SEP 08, 2022 10:30 AM PDT

Keynote Presentation: Lipoprotein Receptors are Evolutionarily Conserved Cellular Receptors for Divergent Alphaviruses with Live Q&A



Alphaviruses are enveloped RNA viruses that cause disease in humans ranging from acute febrile illness with rash and arthritis to lethal encephalitis. Like many other mosquito-borne viruses, they infect vertebrate species and insect vectors separated by hundreds of millions of years of evolutionary history. Viral entry into evolutionarily divergent host cells could be accomplished by recognition of different cellular receptors in different species, or by binding to receptors that are highly conserved across species. Although multiple alphavirus receptors have been described, most are not shared among vertebrate and invertebrate hosts. I will discuss our laboratory’s recent identification of the very low-density lipoprotein receptor (VLDLR) as a receptor for the alphaviruses Semliki Forest virus (SFV), eastern equine encephalitis (EEEV), and Sindbis (SINV). We showed that these viruses interact with the ligand binding domains (LBDs) of VLDLR and apolipoprotein E receptor 2 (ApoER2), a closely related receptor whose expression is mostly restricted to the central nervous system. We further demonstrated that ectopic expression of either VLDLR or ApoER2 facilitated cellular attachment and internalization of virus-like particles (VLPs), that a VLDLR LBD-Fc fusion protein or a ligand binding antagonist can block SFV E2/E1 envelope protein-mediated infection of human and mouse neurons in culture, and that administration of a VLDLR LBD-Fc fusion protein had protective activity against rapidly fatal SFV infection in mouse neonates. Overexpression studies further revealed that invertebrate receptor orthologs as evolutionary distant from vertebrates as mosquitoes and worms could serve as functional alphavirus receptors. We propose that the ability of some alphaviruses to infect a wide range of hosts is a result of their engagement of evolutionarily conserved lipoprotein receptors and contributes to their pathogenesis.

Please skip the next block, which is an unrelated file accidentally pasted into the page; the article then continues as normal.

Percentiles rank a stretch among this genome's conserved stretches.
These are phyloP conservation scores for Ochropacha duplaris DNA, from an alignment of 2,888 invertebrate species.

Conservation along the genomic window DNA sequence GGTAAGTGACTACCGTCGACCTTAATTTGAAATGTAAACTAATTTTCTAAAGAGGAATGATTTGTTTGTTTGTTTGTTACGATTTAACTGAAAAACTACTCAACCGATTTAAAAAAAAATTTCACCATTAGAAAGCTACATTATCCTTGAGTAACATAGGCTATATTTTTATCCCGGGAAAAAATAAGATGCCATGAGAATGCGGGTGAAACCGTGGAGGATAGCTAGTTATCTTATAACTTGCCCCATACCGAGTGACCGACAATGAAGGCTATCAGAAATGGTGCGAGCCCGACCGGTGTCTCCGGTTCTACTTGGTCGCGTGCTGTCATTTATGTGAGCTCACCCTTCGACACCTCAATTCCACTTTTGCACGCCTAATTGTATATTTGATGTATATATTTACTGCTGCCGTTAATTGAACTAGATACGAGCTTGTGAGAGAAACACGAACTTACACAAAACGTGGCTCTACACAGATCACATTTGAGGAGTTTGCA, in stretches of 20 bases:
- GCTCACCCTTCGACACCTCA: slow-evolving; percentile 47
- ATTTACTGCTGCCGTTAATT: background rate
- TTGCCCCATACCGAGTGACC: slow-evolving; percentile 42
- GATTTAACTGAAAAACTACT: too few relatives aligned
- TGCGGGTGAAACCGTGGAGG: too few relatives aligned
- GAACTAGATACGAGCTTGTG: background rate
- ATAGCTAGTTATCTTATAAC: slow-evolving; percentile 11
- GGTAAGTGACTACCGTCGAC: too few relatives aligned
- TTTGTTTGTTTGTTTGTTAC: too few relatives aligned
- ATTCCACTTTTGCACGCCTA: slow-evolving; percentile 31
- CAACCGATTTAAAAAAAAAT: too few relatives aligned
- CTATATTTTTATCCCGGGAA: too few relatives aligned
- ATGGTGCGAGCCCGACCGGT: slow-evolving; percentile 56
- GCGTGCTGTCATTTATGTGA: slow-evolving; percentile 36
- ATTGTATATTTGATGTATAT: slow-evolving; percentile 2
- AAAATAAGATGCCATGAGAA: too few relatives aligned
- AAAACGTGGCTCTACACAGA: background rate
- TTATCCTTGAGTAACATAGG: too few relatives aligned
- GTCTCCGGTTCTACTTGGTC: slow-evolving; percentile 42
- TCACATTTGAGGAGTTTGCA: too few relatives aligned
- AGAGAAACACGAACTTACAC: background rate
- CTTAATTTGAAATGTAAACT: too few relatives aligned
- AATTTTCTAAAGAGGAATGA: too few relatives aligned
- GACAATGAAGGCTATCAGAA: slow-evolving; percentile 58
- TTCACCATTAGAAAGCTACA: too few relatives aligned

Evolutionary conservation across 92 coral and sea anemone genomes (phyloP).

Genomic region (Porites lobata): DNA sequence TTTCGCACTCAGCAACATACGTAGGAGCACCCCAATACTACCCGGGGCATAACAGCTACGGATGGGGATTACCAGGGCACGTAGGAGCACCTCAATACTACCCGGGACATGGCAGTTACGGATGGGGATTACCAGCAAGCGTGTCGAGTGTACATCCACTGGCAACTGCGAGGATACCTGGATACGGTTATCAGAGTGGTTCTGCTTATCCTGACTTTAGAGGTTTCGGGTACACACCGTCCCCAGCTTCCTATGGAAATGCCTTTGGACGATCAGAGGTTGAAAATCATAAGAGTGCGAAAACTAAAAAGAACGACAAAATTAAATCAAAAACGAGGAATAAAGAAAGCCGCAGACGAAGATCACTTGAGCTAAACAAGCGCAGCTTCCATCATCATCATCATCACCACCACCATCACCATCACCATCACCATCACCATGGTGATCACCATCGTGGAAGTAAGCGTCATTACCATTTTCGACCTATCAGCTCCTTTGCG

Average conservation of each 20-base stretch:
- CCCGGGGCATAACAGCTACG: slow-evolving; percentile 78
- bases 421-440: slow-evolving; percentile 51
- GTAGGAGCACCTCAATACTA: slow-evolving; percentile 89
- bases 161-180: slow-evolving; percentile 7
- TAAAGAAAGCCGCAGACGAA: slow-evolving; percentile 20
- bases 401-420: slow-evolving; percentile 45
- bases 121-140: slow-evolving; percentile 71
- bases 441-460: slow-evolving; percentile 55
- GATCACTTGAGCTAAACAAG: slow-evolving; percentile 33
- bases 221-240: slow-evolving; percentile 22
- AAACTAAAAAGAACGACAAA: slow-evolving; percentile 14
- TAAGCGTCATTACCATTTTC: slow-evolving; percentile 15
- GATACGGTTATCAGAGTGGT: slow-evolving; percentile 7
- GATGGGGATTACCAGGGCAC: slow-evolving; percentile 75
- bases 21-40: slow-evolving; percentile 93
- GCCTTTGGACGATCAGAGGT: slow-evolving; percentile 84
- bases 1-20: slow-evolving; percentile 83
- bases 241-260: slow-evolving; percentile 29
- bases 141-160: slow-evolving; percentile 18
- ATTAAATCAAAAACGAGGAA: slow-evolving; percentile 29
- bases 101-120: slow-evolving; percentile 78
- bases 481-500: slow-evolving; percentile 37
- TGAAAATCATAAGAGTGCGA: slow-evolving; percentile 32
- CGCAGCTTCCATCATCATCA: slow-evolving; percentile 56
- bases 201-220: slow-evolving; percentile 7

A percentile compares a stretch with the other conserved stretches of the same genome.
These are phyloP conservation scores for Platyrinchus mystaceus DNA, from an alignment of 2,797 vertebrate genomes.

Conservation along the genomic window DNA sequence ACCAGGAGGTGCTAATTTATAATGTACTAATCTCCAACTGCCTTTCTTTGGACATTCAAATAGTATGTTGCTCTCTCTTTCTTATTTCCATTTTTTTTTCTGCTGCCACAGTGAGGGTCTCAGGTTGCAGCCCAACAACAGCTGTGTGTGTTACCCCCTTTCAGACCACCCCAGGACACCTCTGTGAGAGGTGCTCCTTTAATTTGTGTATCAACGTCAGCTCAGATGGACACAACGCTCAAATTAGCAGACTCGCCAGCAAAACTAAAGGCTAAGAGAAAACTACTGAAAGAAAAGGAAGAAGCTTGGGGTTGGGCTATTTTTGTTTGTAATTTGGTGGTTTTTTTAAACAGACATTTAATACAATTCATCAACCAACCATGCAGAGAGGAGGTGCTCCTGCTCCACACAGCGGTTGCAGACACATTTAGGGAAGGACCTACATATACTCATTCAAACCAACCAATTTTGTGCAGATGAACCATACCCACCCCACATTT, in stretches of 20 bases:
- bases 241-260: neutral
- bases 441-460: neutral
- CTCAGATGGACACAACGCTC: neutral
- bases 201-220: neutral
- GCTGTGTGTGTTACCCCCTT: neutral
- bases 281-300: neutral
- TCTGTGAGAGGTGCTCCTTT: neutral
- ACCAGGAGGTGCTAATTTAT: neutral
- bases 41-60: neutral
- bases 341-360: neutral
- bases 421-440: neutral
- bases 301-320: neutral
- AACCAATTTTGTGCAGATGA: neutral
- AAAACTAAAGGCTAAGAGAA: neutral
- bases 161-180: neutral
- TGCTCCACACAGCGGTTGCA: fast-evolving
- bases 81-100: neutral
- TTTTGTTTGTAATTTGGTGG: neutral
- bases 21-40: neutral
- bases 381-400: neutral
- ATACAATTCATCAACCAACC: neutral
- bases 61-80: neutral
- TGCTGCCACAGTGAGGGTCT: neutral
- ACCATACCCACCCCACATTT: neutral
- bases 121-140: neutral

Learning objectives:
1. Clarify the role of alphaviruses as agents that cause acute human febrile illnesses with either arthritis or encephalitis as the outcome of infection.
2. Explain the organization of the alphavirus envelope glycoproteins and their role in mediating viral entry.
3. Summarize the role of LDLR-related receptors as factors that facilitate the cell surface binding and internalization of some alphaviruses.

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